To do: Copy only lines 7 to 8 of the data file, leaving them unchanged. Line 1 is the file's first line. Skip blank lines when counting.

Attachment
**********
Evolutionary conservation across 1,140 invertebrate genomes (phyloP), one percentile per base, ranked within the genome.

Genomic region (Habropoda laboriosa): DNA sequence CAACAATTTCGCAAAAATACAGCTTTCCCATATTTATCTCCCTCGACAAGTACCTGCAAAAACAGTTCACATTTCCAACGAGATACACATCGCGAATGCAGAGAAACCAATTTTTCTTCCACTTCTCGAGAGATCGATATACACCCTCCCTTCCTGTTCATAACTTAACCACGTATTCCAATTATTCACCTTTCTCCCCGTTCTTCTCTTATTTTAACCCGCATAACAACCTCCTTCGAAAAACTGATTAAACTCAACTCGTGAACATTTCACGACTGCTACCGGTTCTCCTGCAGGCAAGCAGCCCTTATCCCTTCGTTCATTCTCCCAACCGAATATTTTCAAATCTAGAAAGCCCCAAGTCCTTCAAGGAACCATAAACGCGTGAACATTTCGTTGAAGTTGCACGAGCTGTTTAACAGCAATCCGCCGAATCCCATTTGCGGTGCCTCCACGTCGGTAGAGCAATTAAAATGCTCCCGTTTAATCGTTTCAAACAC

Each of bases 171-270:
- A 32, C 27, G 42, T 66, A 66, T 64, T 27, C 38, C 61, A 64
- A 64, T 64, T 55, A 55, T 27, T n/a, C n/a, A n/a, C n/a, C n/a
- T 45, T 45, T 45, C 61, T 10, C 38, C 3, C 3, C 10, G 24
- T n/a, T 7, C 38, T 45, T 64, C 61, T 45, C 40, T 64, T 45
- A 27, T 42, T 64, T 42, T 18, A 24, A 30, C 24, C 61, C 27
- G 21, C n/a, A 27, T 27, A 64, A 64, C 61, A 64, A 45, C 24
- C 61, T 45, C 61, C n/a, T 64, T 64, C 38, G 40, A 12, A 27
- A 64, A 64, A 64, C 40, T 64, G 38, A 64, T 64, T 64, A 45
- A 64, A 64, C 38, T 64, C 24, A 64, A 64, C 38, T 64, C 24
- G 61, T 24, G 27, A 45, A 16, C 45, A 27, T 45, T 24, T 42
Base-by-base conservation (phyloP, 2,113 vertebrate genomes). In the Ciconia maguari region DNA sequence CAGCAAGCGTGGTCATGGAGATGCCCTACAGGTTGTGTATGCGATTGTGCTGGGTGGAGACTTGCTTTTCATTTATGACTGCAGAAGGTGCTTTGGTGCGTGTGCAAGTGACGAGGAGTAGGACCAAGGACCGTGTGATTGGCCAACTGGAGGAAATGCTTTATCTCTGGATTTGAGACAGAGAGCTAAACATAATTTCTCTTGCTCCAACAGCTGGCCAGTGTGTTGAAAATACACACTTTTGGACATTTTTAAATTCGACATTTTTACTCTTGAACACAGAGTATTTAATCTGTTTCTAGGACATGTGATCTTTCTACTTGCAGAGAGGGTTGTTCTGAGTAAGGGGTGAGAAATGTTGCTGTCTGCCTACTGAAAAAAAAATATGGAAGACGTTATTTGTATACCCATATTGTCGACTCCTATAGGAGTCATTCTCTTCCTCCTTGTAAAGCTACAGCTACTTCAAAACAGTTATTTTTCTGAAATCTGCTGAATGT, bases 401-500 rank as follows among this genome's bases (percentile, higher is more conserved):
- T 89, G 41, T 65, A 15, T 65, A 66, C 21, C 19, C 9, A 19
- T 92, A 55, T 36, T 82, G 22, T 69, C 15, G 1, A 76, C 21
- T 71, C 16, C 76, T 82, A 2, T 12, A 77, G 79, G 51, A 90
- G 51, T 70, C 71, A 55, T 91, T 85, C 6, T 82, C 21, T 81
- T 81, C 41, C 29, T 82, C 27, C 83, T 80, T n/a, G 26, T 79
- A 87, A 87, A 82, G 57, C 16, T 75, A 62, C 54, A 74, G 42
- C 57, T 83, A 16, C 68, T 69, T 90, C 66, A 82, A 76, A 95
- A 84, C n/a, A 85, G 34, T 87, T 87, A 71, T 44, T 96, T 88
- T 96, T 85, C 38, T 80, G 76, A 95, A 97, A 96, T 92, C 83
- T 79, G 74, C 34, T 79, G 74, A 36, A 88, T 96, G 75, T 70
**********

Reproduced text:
- T n/a, T 7, C 38, T 45, T 64, C 61, T 45, C 40, T 64, T 45
- A 27, T 42, T 64, T 42, T 18, A 24, A 30, C 24, C 61, C 27